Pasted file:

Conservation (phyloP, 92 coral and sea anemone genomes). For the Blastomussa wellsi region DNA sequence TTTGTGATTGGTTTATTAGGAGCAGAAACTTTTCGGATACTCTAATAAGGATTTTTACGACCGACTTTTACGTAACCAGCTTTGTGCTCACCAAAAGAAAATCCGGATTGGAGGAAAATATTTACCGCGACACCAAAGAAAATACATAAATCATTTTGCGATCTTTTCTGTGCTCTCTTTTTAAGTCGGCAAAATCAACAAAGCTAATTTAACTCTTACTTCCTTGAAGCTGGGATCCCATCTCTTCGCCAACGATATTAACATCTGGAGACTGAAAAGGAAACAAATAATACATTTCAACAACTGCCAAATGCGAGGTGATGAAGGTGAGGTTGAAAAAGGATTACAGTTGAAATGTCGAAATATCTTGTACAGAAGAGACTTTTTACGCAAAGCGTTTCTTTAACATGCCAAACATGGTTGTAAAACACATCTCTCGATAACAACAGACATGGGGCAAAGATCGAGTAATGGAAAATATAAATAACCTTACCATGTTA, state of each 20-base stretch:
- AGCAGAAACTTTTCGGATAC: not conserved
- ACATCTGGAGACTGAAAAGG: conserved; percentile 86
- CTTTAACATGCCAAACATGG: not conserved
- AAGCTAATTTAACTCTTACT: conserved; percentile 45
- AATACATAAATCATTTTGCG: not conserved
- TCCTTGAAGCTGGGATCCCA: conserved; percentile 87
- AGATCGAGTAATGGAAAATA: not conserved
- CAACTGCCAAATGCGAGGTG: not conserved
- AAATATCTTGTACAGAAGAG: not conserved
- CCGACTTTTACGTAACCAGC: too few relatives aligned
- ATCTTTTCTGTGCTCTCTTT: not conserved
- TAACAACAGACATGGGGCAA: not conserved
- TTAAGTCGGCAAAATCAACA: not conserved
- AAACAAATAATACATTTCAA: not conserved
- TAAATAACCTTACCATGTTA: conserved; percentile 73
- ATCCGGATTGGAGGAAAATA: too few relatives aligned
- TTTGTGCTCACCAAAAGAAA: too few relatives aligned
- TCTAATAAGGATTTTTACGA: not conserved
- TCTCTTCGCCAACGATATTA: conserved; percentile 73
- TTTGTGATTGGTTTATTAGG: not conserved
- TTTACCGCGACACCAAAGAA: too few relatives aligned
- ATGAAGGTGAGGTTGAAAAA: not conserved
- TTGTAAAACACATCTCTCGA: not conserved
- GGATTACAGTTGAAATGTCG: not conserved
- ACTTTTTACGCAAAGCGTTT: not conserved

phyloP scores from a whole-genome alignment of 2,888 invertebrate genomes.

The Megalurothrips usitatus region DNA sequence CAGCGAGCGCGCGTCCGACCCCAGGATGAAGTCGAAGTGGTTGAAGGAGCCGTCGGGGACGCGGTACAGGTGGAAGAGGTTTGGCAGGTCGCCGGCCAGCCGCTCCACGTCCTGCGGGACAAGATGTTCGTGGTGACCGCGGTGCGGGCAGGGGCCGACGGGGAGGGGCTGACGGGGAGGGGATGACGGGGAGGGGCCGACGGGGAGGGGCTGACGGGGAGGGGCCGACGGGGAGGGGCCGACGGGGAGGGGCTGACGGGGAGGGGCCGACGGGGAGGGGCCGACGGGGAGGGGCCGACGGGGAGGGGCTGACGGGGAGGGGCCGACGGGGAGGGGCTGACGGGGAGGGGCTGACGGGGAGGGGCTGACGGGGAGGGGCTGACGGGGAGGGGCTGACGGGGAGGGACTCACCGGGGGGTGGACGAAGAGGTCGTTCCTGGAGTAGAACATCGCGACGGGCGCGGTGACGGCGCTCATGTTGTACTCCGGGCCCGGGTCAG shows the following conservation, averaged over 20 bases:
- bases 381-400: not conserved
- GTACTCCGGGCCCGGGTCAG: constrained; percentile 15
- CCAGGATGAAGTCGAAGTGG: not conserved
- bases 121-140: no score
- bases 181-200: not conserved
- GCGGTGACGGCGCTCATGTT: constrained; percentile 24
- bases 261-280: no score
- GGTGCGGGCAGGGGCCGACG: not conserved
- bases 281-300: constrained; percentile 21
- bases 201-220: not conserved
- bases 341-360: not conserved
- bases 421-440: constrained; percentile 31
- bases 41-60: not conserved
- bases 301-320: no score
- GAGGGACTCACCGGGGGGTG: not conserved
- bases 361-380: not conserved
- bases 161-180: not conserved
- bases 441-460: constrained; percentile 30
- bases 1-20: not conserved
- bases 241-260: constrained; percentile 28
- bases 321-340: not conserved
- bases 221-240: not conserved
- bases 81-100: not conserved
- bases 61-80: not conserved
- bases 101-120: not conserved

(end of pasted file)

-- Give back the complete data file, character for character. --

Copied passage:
Conservation (phyloP, 92 coral and sea anemone genomes). For the Blastomussa wellsi region DNA sequence TTTGTGATTGGTTTATTAGGAGCAGAAACTTTTCGGATACTCTAATAAGGATTTTTACGACCGACTTTTACGTAACCAGCTTTGTGCTCACCAAAAGAAAATCCGGATTGGAGGAAAATATTTACCGCGACACCAAAGAAAATACATAAATCATTTTGCGATCTTTTCTGTGCTCTCTTTTTAAGTCGGCAAAATCAACAAAGCTAATTTAACTCTTACTTCCTTGAAGCTGGGATCCCATCTCTTCGCCAACGATATTAACATCTGGAGACTGAAAAGGAAACAAATAATACATTTCAACAACTGCCAAATGCGAGGTGATGAAGGTGAGGTTGAAAAAGGATTACAGTTGAAATGTCGAAATATCTTGTACAGAAGAGACTTTTTACGCAAAGCGTTTCTTTAACATGCCAAACATGGTTGTAAAACACATCTCTCGATAACAACAGACATGGGGCAAAGATCGAGTAATGGAAAATATAAATAACCTTACCATGTTA, state of each 20-base stretch:
- AGCAGAAACTTTTCGGATAC: not conserved
- ACATCTGGAGACTGAAAAGG: conserved; percentile 86
- CTTTAACATGCCAAACATGG: not conserved
- AAGCTAATTTAACTCTTACT: conserved; percentile 45
- AATACATAAATCATTTTGCG: not conserved
- TCCTTGAAGCTGGGATCCCA: conserved; percentile 87
- AGATCGAGTAATGGAAAATA: not conserved
- CAACTGCCAAATGCGAGGTG: not conserved
- AAATATCTTGTACAGAAGAG: not conserved
- CCGACTTTTACGTAACCAGC: too few relatives aligned
- ATCTTTTCTGTGCTCTCTTT: not conserved
- TAACAACAGACATGGGGCAA: not conserved
- TTAAGTCGGCAAAATCAACA: not conserved
- AAACAAATAATACATTTCAA: not conserved
- TAAATAACCTTACCATGTTA: conserved; percentile 73
- ATCCGGATTGGAGGAAAATA: too few relatives aligned
- TTTGTGCTCACCAAAAGAAA: too few relatives aligned
- TCTAATAAGGATTTTTACGA: not conserved
- TCTCTTCGCCAACGATATTA: conserved; percentile 73
- TTTGTGATTGGTTTATTAGG: not conserved
- TTTACCGCGACACCAAAGAA: too few relatives aligned
- ATGAAGGTGAGGTTGAAAAA: not conserved
- TTGTAAAACACATCTCTCGA: not conserved
- GGATTACAGTTGAAATGTCG: not conserved
- ACTTTTTACGCAAAGCGTTT: not conserved

phyloP scores from a whole-genome alignment of 2,888 invertebrate genomes.

The Megalurothrips usitatus region DNA sequence CAGCGAGCGCGCGTCCGACCCCAGGATGAAGTCGAAGTGGTTGAAGGAGCCGTCGGGGACGCGGTACAGGTGGAAGAGGTTTGGCAGGTCGCCGGCCAGCCGCTCCACGTCCTGCGGGACAAGATGTTCGTGGTGACCGCGGTGCGGGCAGGGGCCGACGGGGAGGGGCTGACGGGGAGGGGATGACGGGGAGGGGCCGACGGGGAGGGGCTGACGGGGAGGGGCCGACGGGGAGGGGCCGACGGGGAGGGGCTGACGGGGAGGGGCCGACGGGGAGGGGCCGACGGGGAGGGGCCGACGGGGAGGGGCTGACGGGGAGGGGCCGACGGGGAGGGGCTGACGGGGAGGGGCTGACGGGGAGGGGCTGACGGGGAGGGGCTGACGGGGAGGGGCTGACGGGGAGGGACTCACCGGGGGGTGGACGAAGAGGTCGTTCCTGGAGTAGAACATCGCGACGGGCGCGGTGACGGCGCTCATGTTGTACTCCGGGCCCGGGTCAG shows the following conservation, averaged over 20 bases:
- bases 381-400: not conserved
- GTACTCCGGGCCCGGGTCAG: constrained; percentile 15
- CCAGGATGAAGTCGAAGTGG: not conserved
- bases 121-140: no score
- bases 181-200: not conserved
- GCGGTGACGGCGCTCATGTT: constrained; percentile 24
- bases 261-280: no score
- GGTGCGGGCAGGGGCCGACG: not conserved
- bases 281-300: constrained; percentile 21
- bases 201-220: not conserved
- bases 341-360: not conserved
- bases 421-440: constrained; percentile 31
- bases 41-60: not conserved
- bases 301-320: no score
- GAGGGACTCACCGGGGGGTG: not conserved
- bases 361-380: not conserved
- bases 161-180: not conserved
- bases 441-460: constrained; percentile 30
- bases 1-20: not conserved
- bases 241-260: constrained; percentile 28
- bases 321-340: not conserved
- bases 221-240: not conserved
- bases 81-100: not conserved
- bases 61-80: not conserved
- bases 101-120: not conserved